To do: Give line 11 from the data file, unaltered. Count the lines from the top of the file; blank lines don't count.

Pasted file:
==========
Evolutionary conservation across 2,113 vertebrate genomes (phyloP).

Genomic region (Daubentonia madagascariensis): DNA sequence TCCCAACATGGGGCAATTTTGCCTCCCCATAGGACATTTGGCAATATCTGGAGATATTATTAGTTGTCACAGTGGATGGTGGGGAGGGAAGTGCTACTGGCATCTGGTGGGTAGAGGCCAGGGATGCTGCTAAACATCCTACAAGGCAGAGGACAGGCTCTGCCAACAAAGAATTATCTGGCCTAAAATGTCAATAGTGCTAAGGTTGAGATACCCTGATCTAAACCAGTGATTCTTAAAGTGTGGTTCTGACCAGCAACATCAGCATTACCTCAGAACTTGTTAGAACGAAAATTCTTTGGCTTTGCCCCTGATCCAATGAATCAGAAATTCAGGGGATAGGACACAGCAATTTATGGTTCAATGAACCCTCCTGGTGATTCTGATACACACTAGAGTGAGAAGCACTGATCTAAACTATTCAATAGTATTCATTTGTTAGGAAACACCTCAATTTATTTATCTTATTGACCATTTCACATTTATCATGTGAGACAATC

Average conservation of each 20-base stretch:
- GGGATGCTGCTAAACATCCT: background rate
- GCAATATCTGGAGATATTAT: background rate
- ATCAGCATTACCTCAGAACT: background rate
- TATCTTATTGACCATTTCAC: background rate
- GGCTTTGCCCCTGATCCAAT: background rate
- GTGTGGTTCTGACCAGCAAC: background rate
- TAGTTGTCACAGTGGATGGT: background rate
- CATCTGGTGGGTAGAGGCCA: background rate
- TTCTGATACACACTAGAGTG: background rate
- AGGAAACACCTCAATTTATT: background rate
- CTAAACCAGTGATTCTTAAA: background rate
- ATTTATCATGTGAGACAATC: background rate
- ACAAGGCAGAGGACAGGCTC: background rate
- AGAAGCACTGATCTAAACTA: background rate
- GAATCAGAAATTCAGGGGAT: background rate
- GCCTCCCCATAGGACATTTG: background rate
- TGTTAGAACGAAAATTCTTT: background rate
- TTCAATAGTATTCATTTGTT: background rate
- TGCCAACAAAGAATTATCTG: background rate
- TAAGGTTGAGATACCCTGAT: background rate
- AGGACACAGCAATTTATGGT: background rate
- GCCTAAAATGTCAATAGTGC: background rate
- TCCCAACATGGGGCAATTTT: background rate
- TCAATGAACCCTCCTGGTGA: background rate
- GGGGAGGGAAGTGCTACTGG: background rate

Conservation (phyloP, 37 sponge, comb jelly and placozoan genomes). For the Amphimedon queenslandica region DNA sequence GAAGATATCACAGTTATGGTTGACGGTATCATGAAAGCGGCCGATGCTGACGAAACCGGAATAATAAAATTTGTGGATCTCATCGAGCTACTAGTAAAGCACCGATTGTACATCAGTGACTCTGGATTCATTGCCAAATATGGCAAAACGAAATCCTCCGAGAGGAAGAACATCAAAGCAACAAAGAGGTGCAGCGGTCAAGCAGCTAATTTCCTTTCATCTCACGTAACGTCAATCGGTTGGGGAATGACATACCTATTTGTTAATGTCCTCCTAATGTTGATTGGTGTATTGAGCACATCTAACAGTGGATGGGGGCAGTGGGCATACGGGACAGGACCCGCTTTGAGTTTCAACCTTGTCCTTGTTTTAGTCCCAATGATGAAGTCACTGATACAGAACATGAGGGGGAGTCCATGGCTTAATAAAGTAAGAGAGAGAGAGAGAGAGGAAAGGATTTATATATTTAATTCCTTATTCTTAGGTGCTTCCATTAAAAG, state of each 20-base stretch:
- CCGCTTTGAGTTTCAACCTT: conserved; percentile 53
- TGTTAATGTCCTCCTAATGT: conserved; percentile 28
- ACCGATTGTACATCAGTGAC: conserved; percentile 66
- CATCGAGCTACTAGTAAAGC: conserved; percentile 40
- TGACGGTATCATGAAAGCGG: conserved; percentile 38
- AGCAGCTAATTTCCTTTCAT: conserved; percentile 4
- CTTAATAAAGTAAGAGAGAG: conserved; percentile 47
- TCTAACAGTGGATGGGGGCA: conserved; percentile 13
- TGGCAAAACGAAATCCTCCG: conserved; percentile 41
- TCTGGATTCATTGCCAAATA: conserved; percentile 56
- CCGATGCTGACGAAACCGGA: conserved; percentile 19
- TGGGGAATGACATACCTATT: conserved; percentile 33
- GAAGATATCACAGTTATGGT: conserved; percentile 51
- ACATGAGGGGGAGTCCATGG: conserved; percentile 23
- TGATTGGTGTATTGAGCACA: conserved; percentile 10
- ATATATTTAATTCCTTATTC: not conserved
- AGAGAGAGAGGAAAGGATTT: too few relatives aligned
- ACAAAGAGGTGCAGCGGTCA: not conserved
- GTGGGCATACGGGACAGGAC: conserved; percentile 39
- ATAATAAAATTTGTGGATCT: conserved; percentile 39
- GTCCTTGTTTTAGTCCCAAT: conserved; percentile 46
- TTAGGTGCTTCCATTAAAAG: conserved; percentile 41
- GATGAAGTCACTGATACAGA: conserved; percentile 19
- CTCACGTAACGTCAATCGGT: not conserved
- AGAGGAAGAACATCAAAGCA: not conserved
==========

- CATCTGGTGGGTAGAGGCCA: background rate